Raleigh, N.C. – Requiring voters to show a government-issued photo ID would improve voting security according to those responding to the most recent Civitas Institute poll.
Sixty-nine percent of North Carolina voters said that legislation being considered by the state Legislature to require all voters to show a photo ID when voting would improve the integrity and security of voting in the state. Twenty-seven percent of voters said it would have no effect, and 3 percent said they do not know.
Analyzing party affiliation, most Unaffiliated (68 percent – 30 percent), Democratic (61 percent – 34 percent), and Republican voters (82 percent – 16 percent) believe that requiring a photo ID to vote would improve security at the polls.
“Voters consistently support North Carolina instituting a requirement that a government-issued photo ID be presented in order to vote,” said Civitas Institute President Francis De Luca. “These numbers show that voters understand the requirement for a photo ID is reasonable and would improve the integrity and security of the election process in North Carolina.”
A December 2010 Civitas poll asked a similar question and found that 77 percent of voters said they believe requiring a government-issued photo ID to vote would stop voter fraud. In comparison, 17 percent of voters said they believe it would prevent eligible voters from casting a vote. Two percent said it would have no effect or make no difference.
The Civitas Poll is the only regular live-caller poll of critical issues facing North Carolina. For more information on Civitas polling see http://www.nccivitas.org/category/poll/.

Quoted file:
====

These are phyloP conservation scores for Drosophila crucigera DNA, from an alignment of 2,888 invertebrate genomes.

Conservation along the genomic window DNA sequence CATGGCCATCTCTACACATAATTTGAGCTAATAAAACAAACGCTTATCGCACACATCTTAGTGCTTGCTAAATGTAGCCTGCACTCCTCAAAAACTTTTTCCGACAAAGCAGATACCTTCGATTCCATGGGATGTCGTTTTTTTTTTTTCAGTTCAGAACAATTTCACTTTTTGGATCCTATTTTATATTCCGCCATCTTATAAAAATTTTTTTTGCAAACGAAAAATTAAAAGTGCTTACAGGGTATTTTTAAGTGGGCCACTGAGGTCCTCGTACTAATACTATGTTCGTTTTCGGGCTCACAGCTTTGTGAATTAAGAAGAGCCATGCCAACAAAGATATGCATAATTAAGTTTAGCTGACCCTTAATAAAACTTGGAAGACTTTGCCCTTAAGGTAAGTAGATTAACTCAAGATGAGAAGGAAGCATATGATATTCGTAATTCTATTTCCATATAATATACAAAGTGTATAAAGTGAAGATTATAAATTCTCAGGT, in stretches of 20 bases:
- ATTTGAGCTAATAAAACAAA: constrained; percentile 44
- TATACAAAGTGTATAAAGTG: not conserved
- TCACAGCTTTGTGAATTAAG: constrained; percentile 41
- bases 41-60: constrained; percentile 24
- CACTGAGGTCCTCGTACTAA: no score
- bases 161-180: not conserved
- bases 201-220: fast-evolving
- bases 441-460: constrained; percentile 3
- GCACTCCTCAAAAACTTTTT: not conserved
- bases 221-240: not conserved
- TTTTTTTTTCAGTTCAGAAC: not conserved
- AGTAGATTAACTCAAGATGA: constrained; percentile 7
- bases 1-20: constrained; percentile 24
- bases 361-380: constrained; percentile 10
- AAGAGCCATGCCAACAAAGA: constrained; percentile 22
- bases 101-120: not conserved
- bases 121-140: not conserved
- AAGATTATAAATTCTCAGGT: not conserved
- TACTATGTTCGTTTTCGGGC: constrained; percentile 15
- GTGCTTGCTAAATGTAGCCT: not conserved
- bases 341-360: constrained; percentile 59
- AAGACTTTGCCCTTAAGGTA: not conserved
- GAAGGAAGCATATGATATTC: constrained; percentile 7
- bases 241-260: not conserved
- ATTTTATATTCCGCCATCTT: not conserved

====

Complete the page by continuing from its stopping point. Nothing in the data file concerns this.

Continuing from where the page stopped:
Full text of question:
“Currently North Carolina does not require voters to show a government-issued photo ID to vote. The Legislature is considering legislation to require all voters to show a photo ID when voting. Would requiring voters to show a photo ID improve the integrity and security of voting in North Carolina or have no effect on voting in North Carolina?”
Improve Security – 69%
No Effect – 27%
Other/Don’t Know – 3%
Click here for full results and crosstabs.
This poll of 600 registered general election voters in North Carolina was conducted March 14-16 by National Research, Inc. of Holmdel, NJ. All respondents were part of a fully representative sample of registered voters in North Carolina. For purposes of this study, voters interviewed had to have voted in two of the past four general elections or were newly registered to vote since 2008.
The confidence interval associated with a sample of this size is such that: 95 percent of the time, results from 600 interviews (registered voters) will be within +-4% of the “True Values.” True Values refer to the results obtained if it were possible to interview every person in North Carolina who had voted in two of the past four general elections or were newly registered to vote since 2008.